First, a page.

Anxiolytics are the most frequently prescribed psychotropic drugs in France. General practitioners (GPs) tend to prescribe anxiolytics and other benzodiazepines to patients with major depressive disorders (MDD). However, the extent to and reasons for which they prescribe these medications together are not well documented. This article assesses how often and why GPs coprescribe an anxiolytic when starting patients on antidepressant (AD) treatment, and which patient- and GP-related factors are associated with this coprescription. We used a survey of 131 GPs practising in southeastern France and of patients seen consecutively during June to October 2004 to whom they prescribed an AD. Data were collected from GPs (consultation-questionnaires focusing on their prescription, diagnosis, and symptom detection) and patients (self-administered questionnaires, including the Hospital Anxiety and Depression scale, and social and demographic characteristics). Factors associated with anxiolytic coprescription were analyzed with a multilevel logistic regression. GPs completed 438 consultation-questionnaires for patients; 258 patients (58.9%) returned their questionnaires. Sixty percent of the patients received anxiolytics with ADs. Anxiolytics were prescribed more frequently by male GPs who reported feeling ill at ease treating MDD, or detected suicidal ideation or anxiety in their patients, and finally to patients with stable jobs. Although some practice guidelines and authors acknowledge that there might be some justification for coprescribing anxiolytics with ADs at the beginning of MDD treatment in specific situations, the high percentage of coprescriptions for anxiolytics observed in our study suggests that training and knowledge of GPs about MDD treatment are not optimal.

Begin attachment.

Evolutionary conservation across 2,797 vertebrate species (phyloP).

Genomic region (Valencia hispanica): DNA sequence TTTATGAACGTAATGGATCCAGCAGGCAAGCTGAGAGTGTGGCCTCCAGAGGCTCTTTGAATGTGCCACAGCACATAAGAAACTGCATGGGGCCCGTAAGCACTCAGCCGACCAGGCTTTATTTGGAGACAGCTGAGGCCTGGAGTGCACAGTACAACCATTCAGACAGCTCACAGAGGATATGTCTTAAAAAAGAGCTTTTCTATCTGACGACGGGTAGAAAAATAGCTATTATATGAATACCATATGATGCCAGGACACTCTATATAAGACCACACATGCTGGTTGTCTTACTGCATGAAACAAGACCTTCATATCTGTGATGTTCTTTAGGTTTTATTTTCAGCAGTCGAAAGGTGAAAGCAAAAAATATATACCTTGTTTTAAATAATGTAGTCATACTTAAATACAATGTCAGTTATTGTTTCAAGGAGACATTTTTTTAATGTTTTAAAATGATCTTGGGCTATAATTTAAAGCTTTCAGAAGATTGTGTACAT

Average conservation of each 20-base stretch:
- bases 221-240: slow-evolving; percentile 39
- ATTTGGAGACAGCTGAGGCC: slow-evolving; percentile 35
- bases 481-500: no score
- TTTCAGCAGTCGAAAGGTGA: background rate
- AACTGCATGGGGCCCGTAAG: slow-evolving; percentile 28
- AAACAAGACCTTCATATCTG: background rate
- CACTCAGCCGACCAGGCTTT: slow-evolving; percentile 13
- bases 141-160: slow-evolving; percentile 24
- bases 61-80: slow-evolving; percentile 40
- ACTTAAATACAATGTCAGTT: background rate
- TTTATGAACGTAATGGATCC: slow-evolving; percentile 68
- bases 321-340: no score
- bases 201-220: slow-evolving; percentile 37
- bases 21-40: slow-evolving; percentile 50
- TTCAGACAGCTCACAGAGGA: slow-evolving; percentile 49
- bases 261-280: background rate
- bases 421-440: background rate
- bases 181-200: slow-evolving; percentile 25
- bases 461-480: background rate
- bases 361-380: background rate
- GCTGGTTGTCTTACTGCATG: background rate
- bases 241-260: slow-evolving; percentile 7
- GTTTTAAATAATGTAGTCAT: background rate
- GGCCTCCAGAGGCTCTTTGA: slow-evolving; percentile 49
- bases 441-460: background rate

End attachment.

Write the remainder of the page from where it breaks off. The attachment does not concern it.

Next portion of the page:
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"Determinants of Coprescription of Anxiolytics With Antidepressants in General Practice"Please download to view full document